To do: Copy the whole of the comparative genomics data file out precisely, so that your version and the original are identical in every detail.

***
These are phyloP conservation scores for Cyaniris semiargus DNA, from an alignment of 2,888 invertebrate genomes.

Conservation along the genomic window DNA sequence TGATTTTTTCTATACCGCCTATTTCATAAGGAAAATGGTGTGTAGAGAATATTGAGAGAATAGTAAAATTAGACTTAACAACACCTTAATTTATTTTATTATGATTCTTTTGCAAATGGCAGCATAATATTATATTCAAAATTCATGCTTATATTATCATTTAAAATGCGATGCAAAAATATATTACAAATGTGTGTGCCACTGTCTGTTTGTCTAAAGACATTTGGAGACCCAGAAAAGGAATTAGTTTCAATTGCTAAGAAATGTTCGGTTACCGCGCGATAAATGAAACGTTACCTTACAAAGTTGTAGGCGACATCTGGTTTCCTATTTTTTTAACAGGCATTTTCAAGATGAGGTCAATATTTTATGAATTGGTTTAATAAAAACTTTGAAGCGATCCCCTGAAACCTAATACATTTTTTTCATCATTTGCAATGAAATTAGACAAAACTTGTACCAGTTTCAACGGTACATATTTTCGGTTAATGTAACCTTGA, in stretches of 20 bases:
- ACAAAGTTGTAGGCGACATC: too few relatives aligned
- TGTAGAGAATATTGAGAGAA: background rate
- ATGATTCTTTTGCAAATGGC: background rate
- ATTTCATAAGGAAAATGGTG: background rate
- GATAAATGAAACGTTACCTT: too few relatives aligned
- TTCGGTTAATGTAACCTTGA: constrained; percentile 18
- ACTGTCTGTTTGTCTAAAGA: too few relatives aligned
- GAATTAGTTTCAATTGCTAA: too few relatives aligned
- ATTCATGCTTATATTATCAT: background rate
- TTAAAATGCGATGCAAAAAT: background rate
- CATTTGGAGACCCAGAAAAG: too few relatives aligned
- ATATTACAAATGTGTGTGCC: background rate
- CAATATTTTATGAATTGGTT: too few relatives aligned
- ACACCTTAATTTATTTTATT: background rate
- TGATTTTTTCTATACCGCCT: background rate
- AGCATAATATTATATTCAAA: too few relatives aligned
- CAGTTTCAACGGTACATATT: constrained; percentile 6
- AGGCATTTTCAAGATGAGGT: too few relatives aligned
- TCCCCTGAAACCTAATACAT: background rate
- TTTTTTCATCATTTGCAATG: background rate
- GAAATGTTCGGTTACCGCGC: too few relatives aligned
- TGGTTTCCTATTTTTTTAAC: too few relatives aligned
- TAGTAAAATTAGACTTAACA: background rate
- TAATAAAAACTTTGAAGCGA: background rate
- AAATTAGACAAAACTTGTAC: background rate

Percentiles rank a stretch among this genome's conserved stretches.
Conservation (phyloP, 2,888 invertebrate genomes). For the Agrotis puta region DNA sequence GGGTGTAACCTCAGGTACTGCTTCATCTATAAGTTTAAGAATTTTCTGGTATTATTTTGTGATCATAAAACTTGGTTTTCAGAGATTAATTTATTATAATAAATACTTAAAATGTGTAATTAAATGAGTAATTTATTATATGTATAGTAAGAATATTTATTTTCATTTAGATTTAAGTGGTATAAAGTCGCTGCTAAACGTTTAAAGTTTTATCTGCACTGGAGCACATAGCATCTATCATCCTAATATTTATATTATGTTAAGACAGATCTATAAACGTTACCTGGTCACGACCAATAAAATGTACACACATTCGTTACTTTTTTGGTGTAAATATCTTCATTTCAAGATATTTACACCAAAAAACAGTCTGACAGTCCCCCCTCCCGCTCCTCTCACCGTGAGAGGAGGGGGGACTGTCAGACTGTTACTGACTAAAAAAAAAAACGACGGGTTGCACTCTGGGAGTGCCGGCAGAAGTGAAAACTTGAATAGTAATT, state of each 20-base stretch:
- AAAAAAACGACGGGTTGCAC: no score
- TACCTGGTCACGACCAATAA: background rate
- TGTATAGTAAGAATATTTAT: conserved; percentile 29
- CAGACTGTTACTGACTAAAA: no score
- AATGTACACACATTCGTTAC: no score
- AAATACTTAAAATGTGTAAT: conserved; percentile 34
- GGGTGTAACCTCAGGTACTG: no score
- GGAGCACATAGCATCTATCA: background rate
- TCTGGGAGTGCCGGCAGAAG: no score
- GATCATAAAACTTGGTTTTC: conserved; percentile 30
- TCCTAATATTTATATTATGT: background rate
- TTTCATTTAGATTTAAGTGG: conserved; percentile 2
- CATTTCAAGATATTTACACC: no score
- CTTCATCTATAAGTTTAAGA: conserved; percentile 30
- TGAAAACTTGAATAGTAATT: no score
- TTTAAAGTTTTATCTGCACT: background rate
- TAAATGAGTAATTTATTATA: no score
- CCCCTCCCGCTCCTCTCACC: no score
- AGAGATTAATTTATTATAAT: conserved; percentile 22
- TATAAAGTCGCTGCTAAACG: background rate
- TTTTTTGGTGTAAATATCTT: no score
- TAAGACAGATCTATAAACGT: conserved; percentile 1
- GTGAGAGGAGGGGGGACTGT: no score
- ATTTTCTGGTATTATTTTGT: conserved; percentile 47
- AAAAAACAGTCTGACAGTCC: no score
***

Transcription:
These are phyloP conservation scores for Cyaniris semiargus DNA, from an alignment of 2,888 invertebrate genomes.

Conservation along the genomic window DNA sequence TGATTTTTTCTATACCGCCTATTTCATAAGGAAAATGGTGTGTAGAGAATATTGAGAGAATAGTAAAATTAGACTTAACAACACCTTAATTTATTTTATTATGATTCTTTTGCAAATGGCAGCATAATATTATATTCAAAATTCATGCTTATATTATCATTTAAAATGCGATGCAAAAATATATTACAAATGTGTGTGCCACTGTCTGTTTGTCTAAAGACATTTGGAGACCCAGAAAAGGAATTAGTTTCAATTGCTAAGAAATGTTCGGTTACCGCGCGATAAATGAAACGTTACCTTACAAAGTTGTAGGCGACATCTGGTTTCCTATTTTTTTAACAGGCATTTTCAAGATGAGGTCAATATTTTATGAATTGGTTTAATAAAAACTTTGAAGCGATCCCCTGAAACCTAATACATTTTTTTCATCATTTGCAATGAAATTAGACAAAACTTGTACCAGTTTCAACGGTACATATTTTCGGTTAATGTAACCTTGA, in stretches of 20 bases:
- ACAAAGTTGTAGGCGACATC: too few relatives aligned
- TGTAGAGAATATTGAGAGAA: background rate
- ATGATTCTTTTGCAAATGGC: background rate
- ATTTCATAAGGAAAATGGTG: background rate
- GATAAATGAAACGTTACCTT: too few relatives aligned
- TTCGGTTAATGTAACCTTGA: constrained; percentile 18
- ACTGTCTGTTTGTCTAAAGA: too few relatives aligned
- GAATTAGTTTCAATTGCTAA: too few relatives aligned
- ATTCATGCTTATATTATCAT: background rate
- TTAAAATGCGATGCAAAAAT: background rate
- CATTTGGAGACCCAGAAAAG: too few relatives aligned
- ATATTACAAATGTGTGTGCC: background rate
- CAATATTTTATGAATTGGTT: too few relatives aligned
- ACACCTTAATTTATTTTATT: background rate
- TGATTTTTTCTATACCGCCT: background rate
- AGCATAATATTATATTCAAA: too few relatives aligned
- CAGTTTCAACGGTACATATT: constrained; percentile 6
- AGGCATTTTCAAGATGAGGT: too few relatives aligned
- TCCCCTGAAACCTAATACAT: background rate
- TTTTTTCATCATTTGCAATG: background rate
- GAAATGTTCGGTTACCGCGC: too few relatives aligned
- TGGTTTCCTATTTTTTTAAC: too few relatives aligned
- TAGTAAAATTAGACTTAACA: background rate
- TAATAAAAACTTTGAAGCGA: background rate
- AAATTAGACAAAACTTGTAC: background rate

Percentiles rank a stretch among this genome's conserved stretches.
Conservation (phyloP, 2,888 invertebrate genomes). For the Agrotis puta region DNA sequence GGGTGTAACCTCAGGTACTGCTTCATCTATAAGTTTAAGAATTTTCTGGTATTATTTTGTGATCATAAAACTTGGTTTTCAGAGATTAATTTATTATAATAAATACTTAAAATGTGTAATTAAATGAGTAATTTATTATATGTATAGTAAGAATATTTATTTTCATTTAGATTTAAGTGGTATAAAGTCGCTGCTAAACGTTTAAAGTTTTATCTGCACTGGAGCACATAGCATCTATCATCCTAATATTTATATTATGTTAAGACAGATCTATAAACGTTACCTGGTCACGACCAATAAAATGTACACACATTCGTTACTTTTTTGGTGTAAATATCTTCATTTCAAGATATTTACACCAAAAAACAGTCTGACAGTCCCCCCTCCCGCTCCTCTCACCGTGAGAGGAGGGGGGACTGTCAGACTGTTACTGACTAAAAAAAAAAACGACGGGTTGCACTCTGGGAGTGCCGGCAGAAGTGAAAACTTGAATAGTAATT, state of each 20-base stretch:
- AAAAAAACGACGGGTTGCAC: no score
- TACCTGGTCACGACCAATAA: background rate
- TGTATAGTAAGAATATTTAT: conserved; percentile 29
- CAGACTGTTACTGACTAAAA: no score
- AATGTACACACATTCGTTAC: no score
- AAATACTTAAAATGTGTAAT: conserved; percentile 34
- GGGTGTAACCTCAGGTACTG: no score
- GGAGCACATAGCATCTATCA: background rate
- TCTGGGAGTGCCGGCAGAAG: no score
- GATCATAAAACTTGGTTTTC: conserved; percentile 30
- TCCTAATATTTATATTATGT: background rate
- TTTCATTTAGATTTAAGTGG: conserved; percentile 2
- CATTTCAAGATATTTACACC: no score
- CTTCATCTATAAGTTTAAGA: conserved; percentile 30
- TGAAAACTTGAATAGTAATT: no score
- TTTAAAGTTTTATCTGCACT: background rate
- TAAATGAGTAATTTATTATA: no score
- CCCCTCCCGCTCCTCTCACC: no score
- AGAGATTAATTTATTATAAT: conserved; percentile 22
- TATAAAGTCGCTGCTAAACG: background rate
- TTTTTTGGTGTAAATATCTT: no score
- TAAGACAGATCTATAAACGT: conserved; percentile 1
- GTGAGAGGAGGGGGGACTGT: no score
- ATTTTCTGGTATTATTTTGT: conserved; percentile 47
- AAAAAACAGTCTGACAGTCC: no score